Biden has made a strong pitch to obtain support from the Indian American community, assuring that if elected India and the United States would work closely against international terror and promote stability “where neither China nor any other country threatens its neighbours.”

“The Obama-Biden years were some of the best we’ve ever had between our two countries. A Biden-Harris Administration will build on that great progress and do even more. We can and should be natural allies,” Biden said recently in an Op-Ed for IndiaWest, an Indian American media platform.

“We’ll open markets and grow the middle class in both the United States and India, and confront other international challenges together, like climate change, global health, transnational terrorism and nuclear proliferation,” Biden wrote.

As per most surveys, more than 70% of eligible Indian American voters are expected to vote for the Democrats, even as support for Trump has increased from among the community.

Bhutoria said Biden had engaged with the Hindu community by sending out comprehensive answers to a questionnaire sent by the Hindu American PAC wherein the Democrat presidential candidate had said he would take effective steps to address bullying of Hindu children in schools, protect Hindu places of worship, help Indian small businesses recover from the slowing economy and work with India to control Pakistan-sponsored terrorism. On the other hand, Trump did not even bother to answer the questions. “That shows how much he cares for the community,” he said.

Many domestic issues, including national security, human rights, race relations, using science to fight Covid-19 and climate change, deficit spending, the environment, healthcare, the economy, unemployment, education and trade wars have influenced voters from the community, said Rajat Srivastava, one of the founders of the South Asian American political grass-roots group, They See Blue (to pun with Desi Blue), which is focussed on mobilizing South Asians to elect Democratic candidates in swing states.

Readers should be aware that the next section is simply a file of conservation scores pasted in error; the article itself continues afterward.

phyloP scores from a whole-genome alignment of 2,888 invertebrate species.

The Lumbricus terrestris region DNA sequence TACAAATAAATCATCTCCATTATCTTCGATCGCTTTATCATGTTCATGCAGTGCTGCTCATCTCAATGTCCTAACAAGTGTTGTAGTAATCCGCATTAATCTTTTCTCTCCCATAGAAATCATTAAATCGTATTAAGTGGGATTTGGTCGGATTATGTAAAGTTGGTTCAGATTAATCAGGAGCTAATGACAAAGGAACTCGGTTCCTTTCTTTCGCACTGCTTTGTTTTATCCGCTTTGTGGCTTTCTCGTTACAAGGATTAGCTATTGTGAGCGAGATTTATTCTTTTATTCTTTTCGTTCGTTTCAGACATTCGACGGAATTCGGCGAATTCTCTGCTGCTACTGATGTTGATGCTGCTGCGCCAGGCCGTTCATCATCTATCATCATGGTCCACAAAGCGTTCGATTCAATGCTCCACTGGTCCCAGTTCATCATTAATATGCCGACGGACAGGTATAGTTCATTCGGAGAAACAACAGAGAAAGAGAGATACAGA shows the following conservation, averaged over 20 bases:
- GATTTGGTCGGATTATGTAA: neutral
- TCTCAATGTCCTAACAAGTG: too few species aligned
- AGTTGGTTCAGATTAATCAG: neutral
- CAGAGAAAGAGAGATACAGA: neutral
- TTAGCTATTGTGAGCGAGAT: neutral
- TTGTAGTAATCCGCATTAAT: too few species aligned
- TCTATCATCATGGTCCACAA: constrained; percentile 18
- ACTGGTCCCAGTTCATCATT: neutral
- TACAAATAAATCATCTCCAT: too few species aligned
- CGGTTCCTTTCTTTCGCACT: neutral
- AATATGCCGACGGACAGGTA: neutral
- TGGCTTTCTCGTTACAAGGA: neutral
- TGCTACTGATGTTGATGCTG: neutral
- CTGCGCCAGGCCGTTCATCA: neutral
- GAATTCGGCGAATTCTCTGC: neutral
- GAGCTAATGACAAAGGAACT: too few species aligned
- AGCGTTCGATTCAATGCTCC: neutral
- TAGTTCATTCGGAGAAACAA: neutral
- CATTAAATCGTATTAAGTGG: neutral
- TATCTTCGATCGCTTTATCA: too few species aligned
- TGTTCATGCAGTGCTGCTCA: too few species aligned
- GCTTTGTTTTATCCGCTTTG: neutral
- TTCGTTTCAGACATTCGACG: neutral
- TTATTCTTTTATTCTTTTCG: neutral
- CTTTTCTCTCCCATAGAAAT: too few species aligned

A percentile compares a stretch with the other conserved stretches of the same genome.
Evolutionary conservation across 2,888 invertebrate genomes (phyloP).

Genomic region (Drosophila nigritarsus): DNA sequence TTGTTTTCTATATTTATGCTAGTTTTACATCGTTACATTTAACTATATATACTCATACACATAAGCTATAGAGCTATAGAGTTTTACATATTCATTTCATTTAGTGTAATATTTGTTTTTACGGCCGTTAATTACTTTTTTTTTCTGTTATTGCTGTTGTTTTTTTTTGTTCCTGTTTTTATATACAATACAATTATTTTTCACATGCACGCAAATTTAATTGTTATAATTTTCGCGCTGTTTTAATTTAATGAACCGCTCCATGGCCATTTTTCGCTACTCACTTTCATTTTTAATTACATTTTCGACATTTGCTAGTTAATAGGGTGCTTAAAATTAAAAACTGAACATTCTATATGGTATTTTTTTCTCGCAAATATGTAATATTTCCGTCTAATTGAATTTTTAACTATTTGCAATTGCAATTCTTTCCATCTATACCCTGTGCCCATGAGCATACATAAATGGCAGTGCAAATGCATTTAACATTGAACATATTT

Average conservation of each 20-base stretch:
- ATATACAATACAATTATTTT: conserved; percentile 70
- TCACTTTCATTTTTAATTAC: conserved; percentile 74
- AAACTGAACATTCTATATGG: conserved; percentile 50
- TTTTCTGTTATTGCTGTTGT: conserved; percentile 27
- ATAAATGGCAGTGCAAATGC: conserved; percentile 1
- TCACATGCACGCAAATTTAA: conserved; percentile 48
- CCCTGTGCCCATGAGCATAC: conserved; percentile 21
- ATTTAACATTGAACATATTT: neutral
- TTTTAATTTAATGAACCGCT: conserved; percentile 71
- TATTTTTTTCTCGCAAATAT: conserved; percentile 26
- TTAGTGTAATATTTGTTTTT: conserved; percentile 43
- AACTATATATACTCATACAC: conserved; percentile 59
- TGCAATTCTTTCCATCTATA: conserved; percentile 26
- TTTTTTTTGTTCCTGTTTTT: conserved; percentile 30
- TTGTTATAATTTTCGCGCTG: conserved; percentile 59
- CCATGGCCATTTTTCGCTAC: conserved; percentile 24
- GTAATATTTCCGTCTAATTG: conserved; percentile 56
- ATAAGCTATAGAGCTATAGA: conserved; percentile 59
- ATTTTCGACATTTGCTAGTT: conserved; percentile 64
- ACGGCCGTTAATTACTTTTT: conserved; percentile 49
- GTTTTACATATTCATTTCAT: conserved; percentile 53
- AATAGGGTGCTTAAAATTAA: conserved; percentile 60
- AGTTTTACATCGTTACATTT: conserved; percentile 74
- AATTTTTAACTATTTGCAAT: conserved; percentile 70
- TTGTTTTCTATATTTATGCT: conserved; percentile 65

The volunteer-driven group was set up as “secular and inclusive” of all South Asians including from the Indian diaspora, Afghanistan, Bangladesh, Bhutan, Maldives, Nepal, Pakistan, Sri Lanka and others, he said.

“Most of the folks that are very loud on social media, are not citizens or even live in the US. There is some alignment among older naturalized Indian men with Hindutva and the perception that since Trump is against Muslims, he is good. In fact, Trump has been inimical towards India in trade, immigration and UN Security Council membership. Trump is not a reliable ally. We will be surprised if anywhere greater than 25% of the South Asian Indian voters consider non-US issues as the driving decision factor,” he told ET.

Srivastava added that while Chinese incursions, national security, Kashmir and the larger issue of radicalism, particularly in some Muslim communities, did not feature in the decision criteria of most Americans this time, some of them are relevant to Indian Americans.

“Unfortunately, the greatest terror attacks are now inflicted by white supremacists in the US. The one major distinguishing feature of this election has more to do with character and the conscience of the nation. There are so many respected, senior Republicans who have endorsed Joe Biden,” he said.